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Canadian awards honour top medical discoveries around the world


Toronto, ON – The Gairdner Foundation has announced the winners of the 2015 Canada Gairdner Awards, recognizing some of the most significant medical discoveries from around the world.

Among the world’s most esteemed medical research prizes, the awards distinguish Canada as a leader in science and provide a $100,000 (CDN) prize to each scientist for their work. The Canada Gairdner Awards promote a stronger culture of research and innovation across the country, inspiring the next generation of researchers.

The Canada Gairdner Wightman Award, given to a Canadian who has demonstrated outstanding leadership in medicine and medical science throughout his/her career, is awarded to:

  • Dr. Janet Rossant, chief of research, the Hospital for Sick Children (SickKids), Toronto, CA

Awarded “for her outstanding scientific contributions to developmental biology and for her exceptional international leadership in stem cell biology and policy-making, and in advancing research programs for children’s illnesses.”

The work: Dr. Rossant is a world leader in developmental and stem cell biology. Dr. Rossant has provided significant insights into how an embryo develops, how genes control development and how pluripotent and other stem cells are established. Her research interests focus on understanding the genetic control of normal and abnormal development in the mouse embryo and its impact on human development and disease.

The impact: By understanding the underpinning of early development in the mouse embryo, she has contributed to the understanding of human embryo development and stem cell origins. Her interests in the early embryo led to the discovery in 1998 of a novel placental stem cell type, the trophoblast stem cell. This work has highlighted how congenital anomalies in the heart, blood vessels and placenta can arise. Further, her research on the genes controlling blood vessel development has defined novel pathways for new drug interventions in cancer. Throughout her career, Dr. Rossant has been a pioneer and innovator of new techniques to manipulate the mouse genome, enabling the mouse to become the pre-eminent model for understanding the function of the human genome sequence.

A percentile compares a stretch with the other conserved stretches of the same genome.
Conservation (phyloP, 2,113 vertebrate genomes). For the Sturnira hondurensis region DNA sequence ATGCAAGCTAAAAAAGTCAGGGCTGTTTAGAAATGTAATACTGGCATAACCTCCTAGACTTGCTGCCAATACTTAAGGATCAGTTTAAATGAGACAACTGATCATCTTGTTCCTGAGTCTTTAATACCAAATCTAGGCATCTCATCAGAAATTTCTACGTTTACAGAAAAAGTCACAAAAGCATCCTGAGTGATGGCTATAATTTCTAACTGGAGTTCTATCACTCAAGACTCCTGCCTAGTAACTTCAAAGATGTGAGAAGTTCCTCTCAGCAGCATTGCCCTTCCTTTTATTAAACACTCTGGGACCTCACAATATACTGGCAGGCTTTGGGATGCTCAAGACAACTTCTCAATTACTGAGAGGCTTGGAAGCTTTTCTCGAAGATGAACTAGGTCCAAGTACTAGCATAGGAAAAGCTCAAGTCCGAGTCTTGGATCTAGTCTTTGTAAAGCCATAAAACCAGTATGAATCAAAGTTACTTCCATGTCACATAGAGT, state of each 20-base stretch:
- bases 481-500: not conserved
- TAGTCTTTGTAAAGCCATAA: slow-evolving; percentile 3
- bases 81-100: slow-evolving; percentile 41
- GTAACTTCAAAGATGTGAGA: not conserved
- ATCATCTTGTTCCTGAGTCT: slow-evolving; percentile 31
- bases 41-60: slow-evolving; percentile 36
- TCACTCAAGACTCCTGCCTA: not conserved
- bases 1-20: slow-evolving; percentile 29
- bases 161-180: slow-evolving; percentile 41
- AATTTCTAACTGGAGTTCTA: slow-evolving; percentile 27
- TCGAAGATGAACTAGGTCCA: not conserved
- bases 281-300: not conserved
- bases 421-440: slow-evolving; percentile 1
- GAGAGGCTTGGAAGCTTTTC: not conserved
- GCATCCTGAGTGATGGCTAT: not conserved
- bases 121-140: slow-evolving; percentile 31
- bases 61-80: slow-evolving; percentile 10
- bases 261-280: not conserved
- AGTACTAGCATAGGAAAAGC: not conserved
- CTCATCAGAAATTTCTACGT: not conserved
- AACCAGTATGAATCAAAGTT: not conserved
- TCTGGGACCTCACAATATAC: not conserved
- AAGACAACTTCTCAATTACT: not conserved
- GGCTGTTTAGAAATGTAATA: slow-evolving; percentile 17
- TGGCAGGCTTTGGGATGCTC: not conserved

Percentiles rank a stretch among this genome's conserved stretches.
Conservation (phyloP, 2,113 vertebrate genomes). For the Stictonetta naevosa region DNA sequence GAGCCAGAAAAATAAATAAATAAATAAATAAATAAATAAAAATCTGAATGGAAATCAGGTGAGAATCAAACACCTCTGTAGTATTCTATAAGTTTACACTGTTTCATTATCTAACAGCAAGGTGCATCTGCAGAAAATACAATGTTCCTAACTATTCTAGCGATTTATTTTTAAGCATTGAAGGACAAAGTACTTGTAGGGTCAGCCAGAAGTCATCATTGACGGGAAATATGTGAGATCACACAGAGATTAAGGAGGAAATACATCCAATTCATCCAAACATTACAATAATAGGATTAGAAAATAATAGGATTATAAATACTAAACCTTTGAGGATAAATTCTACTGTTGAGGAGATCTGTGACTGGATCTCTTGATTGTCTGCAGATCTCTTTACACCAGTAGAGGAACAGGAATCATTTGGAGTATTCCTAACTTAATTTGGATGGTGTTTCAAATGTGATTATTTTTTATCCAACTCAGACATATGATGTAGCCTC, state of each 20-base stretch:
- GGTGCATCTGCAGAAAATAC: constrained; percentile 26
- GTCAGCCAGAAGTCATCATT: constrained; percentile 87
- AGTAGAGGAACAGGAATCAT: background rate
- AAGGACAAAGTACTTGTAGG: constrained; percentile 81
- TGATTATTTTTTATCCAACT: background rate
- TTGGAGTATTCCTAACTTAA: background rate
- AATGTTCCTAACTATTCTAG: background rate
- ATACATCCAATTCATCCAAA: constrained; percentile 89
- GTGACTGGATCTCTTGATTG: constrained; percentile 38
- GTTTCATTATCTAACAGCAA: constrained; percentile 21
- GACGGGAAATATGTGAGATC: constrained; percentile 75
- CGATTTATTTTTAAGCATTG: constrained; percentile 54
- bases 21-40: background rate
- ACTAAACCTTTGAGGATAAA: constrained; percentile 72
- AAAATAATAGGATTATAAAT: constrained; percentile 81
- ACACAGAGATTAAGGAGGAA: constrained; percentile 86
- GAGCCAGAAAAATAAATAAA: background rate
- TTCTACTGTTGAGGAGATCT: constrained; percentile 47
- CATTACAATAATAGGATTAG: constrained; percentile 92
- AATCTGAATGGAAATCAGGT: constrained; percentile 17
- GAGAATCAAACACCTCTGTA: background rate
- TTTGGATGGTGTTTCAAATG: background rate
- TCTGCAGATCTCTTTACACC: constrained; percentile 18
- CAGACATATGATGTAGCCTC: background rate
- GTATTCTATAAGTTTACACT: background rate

The selections for the Canada Gairdner International Awards, recognizing individuals from various fields for seminal discoveries or contributions to medical science, are:

  • Dr. Lewis C. Cantley, director, Sandra and Edward Meyer Cancer Center at Weill Cornell Medical College and NewYork-Presbyterian Hospital; Margaret and Herman Sokol professor in Oncology Research; professor of cancer biology in medicine at Weill Cornell, New York, NY

Awarded “for his discovery of PI 3-Kinase, a critical component of the cell signaling machinery that plays a key role in normal functions of proliferations and growth and is de-regulated in diseases such as cancer and diabetes”

The work: Dr. Cantley’s research focuses on understanding the pathways that regulate normal cell growth and the defects that cause cell transformation leading to cancer. Along with colleagues he discovered a growth signaling molecule called phosphoinositide 3-kinase (PI3K), a key factor in tumor growth. His discovery showcased a new language of how cells control themselves internally.

The impact: He has worked to identify new treatments for cancers that result from defects in the pathway. His discovery has resulted in various treatments for personalized cancer therapy and diabetes.

  • Dr. Michael N. Hall, professor, Biozentrum, University of Basel, Basel, Switzerland